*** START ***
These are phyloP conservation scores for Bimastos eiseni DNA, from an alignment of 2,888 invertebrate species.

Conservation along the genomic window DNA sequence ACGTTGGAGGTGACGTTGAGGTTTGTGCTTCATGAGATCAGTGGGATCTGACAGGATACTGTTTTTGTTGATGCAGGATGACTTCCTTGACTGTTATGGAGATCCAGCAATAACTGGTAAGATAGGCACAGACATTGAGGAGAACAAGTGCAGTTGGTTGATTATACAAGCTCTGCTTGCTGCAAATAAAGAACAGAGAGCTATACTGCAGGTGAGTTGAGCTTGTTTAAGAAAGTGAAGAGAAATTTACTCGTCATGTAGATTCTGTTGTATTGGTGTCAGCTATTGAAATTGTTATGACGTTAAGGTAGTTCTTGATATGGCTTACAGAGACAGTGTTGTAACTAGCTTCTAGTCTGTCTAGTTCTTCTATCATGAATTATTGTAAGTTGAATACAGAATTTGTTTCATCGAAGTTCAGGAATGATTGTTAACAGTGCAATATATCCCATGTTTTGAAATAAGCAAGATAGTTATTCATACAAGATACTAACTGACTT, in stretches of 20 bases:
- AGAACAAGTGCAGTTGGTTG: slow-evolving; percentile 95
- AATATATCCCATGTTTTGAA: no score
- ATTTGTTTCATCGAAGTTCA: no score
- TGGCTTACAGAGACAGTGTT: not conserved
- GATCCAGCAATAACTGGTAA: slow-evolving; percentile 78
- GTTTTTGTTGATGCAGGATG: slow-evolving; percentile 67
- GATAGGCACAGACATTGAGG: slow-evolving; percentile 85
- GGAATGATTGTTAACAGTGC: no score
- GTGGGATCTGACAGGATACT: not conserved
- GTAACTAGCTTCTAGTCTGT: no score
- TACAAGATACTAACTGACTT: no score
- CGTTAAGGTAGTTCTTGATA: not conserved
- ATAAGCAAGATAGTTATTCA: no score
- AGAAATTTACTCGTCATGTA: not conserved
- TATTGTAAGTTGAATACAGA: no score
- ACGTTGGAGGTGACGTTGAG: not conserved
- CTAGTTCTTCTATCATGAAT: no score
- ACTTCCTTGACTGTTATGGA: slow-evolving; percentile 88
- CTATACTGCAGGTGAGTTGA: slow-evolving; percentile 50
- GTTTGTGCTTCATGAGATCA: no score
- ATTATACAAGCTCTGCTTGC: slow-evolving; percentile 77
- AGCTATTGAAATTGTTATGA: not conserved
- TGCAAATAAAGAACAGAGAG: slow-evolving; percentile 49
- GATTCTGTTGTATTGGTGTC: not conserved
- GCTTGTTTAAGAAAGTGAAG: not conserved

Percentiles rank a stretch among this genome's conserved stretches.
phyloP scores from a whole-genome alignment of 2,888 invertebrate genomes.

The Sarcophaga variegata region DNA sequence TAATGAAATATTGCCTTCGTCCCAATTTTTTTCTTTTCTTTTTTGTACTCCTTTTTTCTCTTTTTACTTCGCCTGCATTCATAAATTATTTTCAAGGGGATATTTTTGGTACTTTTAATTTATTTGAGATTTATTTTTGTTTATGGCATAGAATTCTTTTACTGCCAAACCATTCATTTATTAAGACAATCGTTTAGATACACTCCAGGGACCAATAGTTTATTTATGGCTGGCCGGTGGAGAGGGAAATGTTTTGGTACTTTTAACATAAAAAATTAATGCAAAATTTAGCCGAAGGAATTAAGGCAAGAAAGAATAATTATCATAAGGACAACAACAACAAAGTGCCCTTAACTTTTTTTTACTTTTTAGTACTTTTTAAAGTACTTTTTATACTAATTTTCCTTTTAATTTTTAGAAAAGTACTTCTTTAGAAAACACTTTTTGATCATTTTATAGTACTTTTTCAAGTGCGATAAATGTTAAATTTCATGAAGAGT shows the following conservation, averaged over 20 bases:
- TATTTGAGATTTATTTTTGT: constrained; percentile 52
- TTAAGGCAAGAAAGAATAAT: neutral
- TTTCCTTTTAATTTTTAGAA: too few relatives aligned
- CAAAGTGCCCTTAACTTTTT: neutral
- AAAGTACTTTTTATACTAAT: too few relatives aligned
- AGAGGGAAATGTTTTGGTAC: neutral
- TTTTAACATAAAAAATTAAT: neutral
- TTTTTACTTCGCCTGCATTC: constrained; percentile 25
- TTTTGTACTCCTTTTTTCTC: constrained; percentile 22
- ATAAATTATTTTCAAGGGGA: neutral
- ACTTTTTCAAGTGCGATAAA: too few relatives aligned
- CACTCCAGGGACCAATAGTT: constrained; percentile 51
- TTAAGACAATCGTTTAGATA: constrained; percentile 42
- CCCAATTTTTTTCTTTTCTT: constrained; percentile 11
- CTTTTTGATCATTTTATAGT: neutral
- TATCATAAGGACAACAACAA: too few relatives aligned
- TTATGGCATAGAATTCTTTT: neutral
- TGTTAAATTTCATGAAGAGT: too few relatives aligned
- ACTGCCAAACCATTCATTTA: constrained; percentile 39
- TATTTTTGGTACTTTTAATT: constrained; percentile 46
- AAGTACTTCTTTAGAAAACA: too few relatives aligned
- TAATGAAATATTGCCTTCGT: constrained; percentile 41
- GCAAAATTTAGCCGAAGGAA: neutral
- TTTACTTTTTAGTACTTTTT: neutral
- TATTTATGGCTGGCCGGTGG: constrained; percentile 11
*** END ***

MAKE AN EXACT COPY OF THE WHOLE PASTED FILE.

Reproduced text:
These are phyloP conservation scores for Bimastos eiseni DNA, from an alignment of 2,888 invertebrate species.

Conservation along the genomic window DNA sequence ACGTTGGAGGTGACGTTGAGGTTTGTGCTTCATGAGATCAGTGGGATCTGACAGGATACTGTTTTTGTTGATGCAGGATGACTTCCTTGACTGTTATGGAGATCCAGCAATAACTGGTAAGATAGGCACAGACATTGAGGAGAACAAGTGCAGTTGGTTGATTATACAAGCTCTGCTTGCTGCAAATAAAGAACAGAGAGCTATACTGCAGGTGAGTTGAGCTTGTTTAAGAAAGTGAAGAGAAATTTACTCGTCATGTAGATTCTGTTGTATTGGTGTCAGCTATTGAAATTGTTATGACGTTAAGGTAGTTCTTGATATGGCTTACAGAGACAGTGTTGTAACTAGCTTCTAGTCTGTCTAGTTCTTCTATCATGAATTATTGTAAGTTGAATACAGAATTTGTTTCATCGAAGTTCAGGAATGATTGTTAACAGTGCAATATATCCCATGTTTTGAAATAAGCAAGATAGTTATTCATACAAGATACTAACTGACTT, in stretches of 20 bases:
- AGAACAAGTGCAGTTGGTTG: slow-evolving; percentile 95
- AATATATCCCATGTTTTGAA: no score
- ATTTGTTTCATCGAAGTTCA: no score
- TGGCTTACAGAGACAGTGTT: not conserved
- GATCCAGCAATAACTGGTAA: slow-evolving; percentile 78
- GTTTTTGTTGATGCAGGATG: slow-evolving; percentile 67
- GATAGGCACAGACATTGAGG: slow-evolving; percentile 85
- GGAATGATTGTTAACAGTGC: no score
- GTGGGATCTGACAGGATACT: not conserved
- GTAACTAGCTTCTAGTCTGT: no score
- TACAAGATACTAACTGACTT: no score
- CGTTAAGGTAGTTCTTGATA: not conserved
- ATAAGCAAGATAGTTATTCA: no score
- AGAAATTTACTCGTCATGTA: not conserved
- TATTGTAAGTTGAATACAGA: no score
- ACGTTGGAGGTGACGTTGAG: not conserved
- CTAGTTCTTCTATCATGAAT: no score
- ACTTCCTTGACTGTTATGGA: slow-evolving; percentile 88
- CTATACTGCAGGTGAGTTGA: slow-evolving; percentile 50
- GTTTGTGCTTCATGAGATCA: no score
- ATTATACAAGCTCTGCTTGC: slow-evolving; percentile 77
- AGCTATTGAAATTGTTATGA: not conserved
- TGCAAATAAAGAACAGAGAG: slow-evolving; percentile 49
- GATTCTGTTGTATTGGTGTC: not conserved
- GCTTGTTTAAGAAAGTGAAG: not conserved

Percentiles rank a stretch among this genome's conserved stretches.
phyloP scores from a whole-genome alignment of 2,888 invertebrate genomes.

The Sarcophaga variegata region DNA sequence TAATGAAATATTGCCTTCGTCCCAATTTTTTTCTTTTCTTTTTTGTACTCCTTTTTTCTCTTTTTACTTCGCCTGCATTCATAAATTATTTTCAAGGGGATATTTTTGGTACTTTTAATTTATTTGAGATTTATTTTTGTTTATGGCATAGAATTCTTTTACTGCCAAACCATTCATTTATTAAGACAATCGTTTAGATACACTCCAGGGACCAATAGTTTATTTATGGCTGGCCGGTGGAGAGGGAAATGTTTTGGTACTTTTAACATAAAAAATTAATGCAAAATTTAGCCGAAGGAATTAAGGCAAGAAAGAATAATTATCATAAGGACAACAACAACAAAGTGCCCTTAACTTTTTTTTACTTTTTAGTACTTTTTAAAGTACTTTTTATACTAATTTTCCTTTTAATTTTTAGAAAAGTACTTCTTTAGAAAACACTTTTTGATCATTTTATAGTACTTTTTCAAGTGCGATAAATGTTAAATTTCATGAAGAGT shows the following conservation, averaged over 20 bases:
- TATTTGAGATTTATTTTTGT: constrained; percentile 52
- TTAAGGCAAGAAAGAATAAT: neutral
- TTTCCTTTTAATTTTTAGAA: too few relatives aligned
- CAAAGTGCCCTTAACTTTTT: neutral
- AAAGTACTTTTTATACTAAT: too few relatives aligned
- AGAGGGAAATGTTTTGGTAC: neutral
- TTTTAACATAAAAAATTAAT: neutral
- TTTTTACTTCGCCTGCATTC: constrained; percentile 25
- TTTTGTACTCCTTTTTTCTC: constrained; percentile 22
- ATAAATTATTTTCAAGGGGA: neutral
- ACTTTTTCAAGTGCGATAAA: too few relatives aligned
- CACTCCAGGGACCAATAGTT: constrained; percentile 51
- TTAAGACAATCGTTTAGATA: constrained; percentile 42
- CCCAATTTTTTTCTTTTCTT: constrained; percentile 11
- CTTTTTGATCATTTTATAGT: neutral
- TATCATAAGGACAACAACAA: too few relatives aligned
- TTATGGCATAGAATTCTTTT: neutral
- TGTTAAATTTCATGAAGAGT: too few relatives aligned
- ACTGCCAAACCATTCATTTA: constrained; percentile 39
- TATTTTTGGTACTTTTAATT: constrained; percentile 46
- AAGTACTTCTTTAGAAAACA: too few relatives aligned
- TAATGAAATATTGCCTTCGT: constrained; percentile 41
- GCAAAATTTAGCCGAAGGAA: neutral
- TTTACTTTTTAGTACTTTTT: neutral
- TATTTATGGCTGGCCGGTGG: constrained; percentile 11